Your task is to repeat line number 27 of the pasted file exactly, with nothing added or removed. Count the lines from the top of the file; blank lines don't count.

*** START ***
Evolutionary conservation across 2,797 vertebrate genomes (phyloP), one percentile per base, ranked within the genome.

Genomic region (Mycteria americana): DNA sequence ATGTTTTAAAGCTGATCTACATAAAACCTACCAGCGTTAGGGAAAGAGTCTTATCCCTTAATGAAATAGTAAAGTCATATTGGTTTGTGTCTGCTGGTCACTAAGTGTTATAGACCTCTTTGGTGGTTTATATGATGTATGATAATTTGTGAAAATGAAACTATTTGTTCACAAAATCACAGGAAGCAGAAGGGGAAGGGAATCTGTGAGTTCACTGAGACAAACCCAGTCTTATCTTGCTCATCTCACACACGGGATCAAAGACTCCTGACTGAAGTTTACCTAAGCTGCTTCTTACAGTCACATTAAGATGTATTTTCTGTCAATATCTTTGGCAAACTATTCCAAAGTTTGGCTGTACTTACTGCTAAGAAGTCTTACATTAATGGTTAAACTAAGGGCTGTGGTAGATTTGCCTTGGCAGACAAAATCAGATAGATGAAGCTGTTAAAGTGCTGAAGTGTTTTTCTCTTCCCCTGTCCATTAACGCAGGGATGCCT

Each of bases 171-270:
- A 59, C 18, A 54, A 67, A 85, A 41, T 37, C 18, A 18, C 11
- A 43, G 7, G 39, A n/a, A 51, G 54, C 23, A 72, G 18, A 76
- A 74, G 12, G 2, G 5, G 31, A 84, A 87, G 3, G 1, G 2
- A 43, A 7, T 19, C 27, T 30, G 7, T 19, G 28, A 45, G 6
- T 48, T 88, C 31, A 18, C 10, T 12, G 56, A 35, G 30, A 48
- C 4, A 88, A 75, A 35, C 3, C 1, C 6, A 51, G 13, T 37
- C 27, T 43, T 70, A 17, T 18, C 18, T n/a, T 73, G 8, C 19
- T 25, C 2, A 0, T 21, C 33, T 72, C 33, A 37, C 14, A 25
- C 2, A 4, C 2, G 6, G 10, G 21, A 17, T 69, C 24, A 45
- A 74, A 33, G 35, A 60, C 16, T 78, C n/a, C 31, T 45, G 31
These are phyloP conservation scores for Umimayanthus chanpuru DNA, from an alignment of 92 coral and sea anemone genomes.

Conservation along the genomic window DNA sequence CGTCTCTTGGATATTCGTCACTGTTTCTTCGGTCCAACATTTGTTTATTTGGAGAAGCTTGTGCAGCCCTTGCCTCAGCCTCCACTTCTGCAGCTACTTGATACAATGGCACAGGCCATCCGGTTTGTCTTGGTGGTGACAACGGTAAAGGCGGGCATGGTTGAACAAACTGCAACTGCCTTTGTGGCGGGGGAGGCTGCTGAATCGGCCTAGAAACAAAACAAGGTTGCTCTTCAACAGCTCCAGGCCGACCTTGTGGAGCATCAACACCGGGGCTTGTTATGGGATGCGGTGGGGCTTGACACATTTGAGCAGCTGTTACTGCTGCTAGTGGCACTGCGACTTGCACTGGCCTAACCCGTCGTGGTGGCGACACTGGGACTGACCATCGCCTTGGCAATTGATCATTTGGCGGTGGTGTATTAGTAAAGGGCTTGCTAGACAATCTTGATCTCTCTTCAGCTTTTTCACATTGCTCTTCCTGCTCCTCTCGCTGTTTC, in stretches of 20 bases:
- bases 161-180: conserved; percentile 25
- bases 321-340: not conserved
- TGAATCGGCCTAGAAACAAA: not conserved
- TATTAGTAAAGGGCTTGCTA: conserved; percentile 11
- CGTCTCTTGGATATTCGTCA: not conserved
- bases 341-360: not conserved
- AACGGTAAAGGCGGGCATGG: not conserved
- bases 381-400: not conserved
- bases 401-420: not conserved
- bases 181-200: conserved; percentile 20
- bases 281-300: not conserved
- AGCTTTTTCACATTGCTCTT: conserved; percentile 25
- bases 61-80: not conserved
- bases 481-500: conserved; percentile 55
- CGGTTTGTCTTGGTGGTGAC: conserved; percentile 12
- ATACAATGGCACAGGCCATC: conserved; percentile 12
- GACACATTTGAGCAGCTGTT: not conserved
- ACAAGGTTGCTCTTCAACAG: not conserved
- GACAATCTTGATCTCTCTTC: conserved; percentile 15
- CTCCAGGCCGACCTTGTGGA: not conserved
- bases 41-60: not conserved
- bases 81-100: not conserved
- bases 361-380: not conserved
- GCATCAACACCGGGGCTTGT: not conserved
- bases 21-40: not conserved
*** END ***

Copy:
- AGCTTTTTCACATTGCTCTT: conserved; percentile 25